Sweat sticking down fringes, rosy cheeked and insulated by raincoats, our parents glanced out at us periodically from the windows of The Den where they had congregated for coffee, as every so often one of us would shriek and run past. Eventually we had swept the whole site from top to bottom and found what I now assume was all of the eggs, shining jewel-like in our baskets, those cheap things. At the far end of the site, the furthest part of fence away from that dirt road and The Den, was a gap of wooden fence we all leaned on to peer at the disused barn on the other side, only about fifty metres away. Even at that age I knew about disused. Old, broken, nobody there. I don't remember who it was that suggested we check the place for eggs, but we were all so giggly and flushed that even the crybabies amongst us, pedants before knowing the meaning of pedantic, hopped the fence. We didn't have to use the door as there was a sizeable hole in the wooden exterior of the barn that we all crouched through. It was dry inside, and inside, slumped on a wall, we saw the Easter Bunny.

It sat still and watched us, not giving any clues, but we felt sure it meant there were eggs nearby. We went methodically through the barn. It was empty, but that didnt stop us sifting through rotting piles of hay. Really, its lucky none of us got tetanus- anything could have been hidden in there. Anything apart from eggs- I don't remember what the others said or did, but I remember feeling easily accepting of the fact that the Easter Bunny hadn't tricked us, nothing like that! I thought it might have been sitting against the barn wall watching the hunt from afar!

We said our goodbyes to it and although it didnt reply (I do remember one of the other little boys at this point reminding us that rabbits couldnt speak English), I thought I saw its ears twitch in recognition. We headed back to The Den with such a tall tale, though we didn't say where exactly we had met the Easter Bunny- after all, we knew we weren't supposed to be in that barn. Of course, we went back the next day, our little procession, but by then it had left, with only the blackened imprint on the dirt barn floor of where it had been sitting to prove it was ever there.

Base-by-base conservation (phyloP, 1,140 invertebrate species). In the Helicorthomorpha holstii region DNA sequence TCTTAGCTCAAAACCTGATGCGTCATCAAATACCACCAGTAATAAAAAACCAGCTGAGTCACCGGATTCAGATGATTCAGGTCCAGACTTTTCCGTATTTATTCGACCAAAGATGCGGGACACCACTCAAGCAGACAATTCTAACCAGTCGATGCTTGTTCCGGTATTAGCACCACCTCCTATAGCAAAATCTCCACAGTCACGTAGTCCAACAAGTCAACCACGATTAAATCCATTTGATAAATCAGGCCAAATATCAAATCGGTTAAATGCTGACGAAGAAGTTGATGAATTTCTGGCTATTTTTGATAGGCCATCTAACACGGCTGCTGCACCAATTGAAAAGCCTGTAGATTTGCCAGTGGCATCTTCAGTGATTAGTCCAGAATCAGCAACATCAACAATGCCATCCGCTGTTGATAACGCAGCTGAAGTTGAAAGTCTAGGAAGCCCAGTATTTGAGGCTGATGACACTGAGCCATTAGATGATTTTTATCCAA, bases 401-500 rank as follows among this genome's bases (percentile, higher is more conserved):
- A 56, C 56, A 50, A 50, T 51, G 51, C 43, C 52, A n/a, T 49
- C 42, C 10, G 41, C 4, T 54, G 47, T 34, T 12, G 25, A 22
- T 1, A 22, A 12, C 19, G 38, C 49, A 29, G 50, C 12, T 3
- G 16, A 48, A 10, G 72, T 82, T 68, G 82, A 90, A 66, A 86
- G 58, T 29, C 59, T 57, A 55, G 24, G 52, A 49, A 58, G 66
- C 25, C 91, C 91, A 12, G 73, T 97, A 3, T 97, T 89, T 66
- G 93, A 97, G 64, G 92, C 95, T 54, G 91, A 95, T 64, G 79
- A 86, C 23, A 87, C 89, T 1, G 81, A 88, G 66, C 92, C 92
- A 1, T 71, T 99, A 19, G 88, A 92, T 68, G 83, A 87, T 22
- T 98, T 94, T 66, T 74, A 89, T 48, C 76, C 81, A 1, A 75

I always looked back on that memory so fondly. Some piece of magic that was for me and only me. Something, for once, that adults didn't understand. Mine.

I'm not quite sure what to say next. Every time I think of it now my mouth goes dry. I'm twenty years old, of quite a nervous disposition, but this makes me go even paler, clutch even harder and more fleetingly at my hands whenever a new piece of the puzzle resurfaces and comes into form.

It's not a perfectly clear memory, not even a silhouette, but shards of it replay themselves for me sometimes and I still cant quite believe we didn't notice the track marks, or the fact she was only in lingerie.

I remember the way she was crooked against the barn wall and the pale tinge of scar tissue and the plastic carrier bag over her face- her head had been shoved through a tear in the bottom of the bag, and it was secured with a cord at her neck. Atop her head, the handles, knotted, stood stiff and straight up. They had looked like rabbit ears.

My maturity. In my maturity I realise that her spiriting away the following morning had less to do with the stroke of midnight on a holiday and probably more to do with a group of people, a van, strong hands to break the rigor-mortis. Oh yes, she was probably dead. She might not have been when we found her. Perhaps she was comatose, listening to our sickening inflections. "Goodbye Bunny!" I had said. For God's sake.

I truly have something of my very own, something I haven't told a soul. That we might have been able to do something if we werent dopey middle-class kids. I haven't seen any of my caravan friends for many years, but I wonder if they have warped it over so many times in their heads, as I have. An abscess with constant pressure. I would trade that coloured-crayon house in my sketchbook to be able to go back and give myself that sliver of maturity that might have helped her.

Or maybe I wouldn't. Maybe I would wish to take it all back. I would be Peter Pan and keep that childhood memory soft-tinged. I wish to still tell people that I met the Easter Bunny.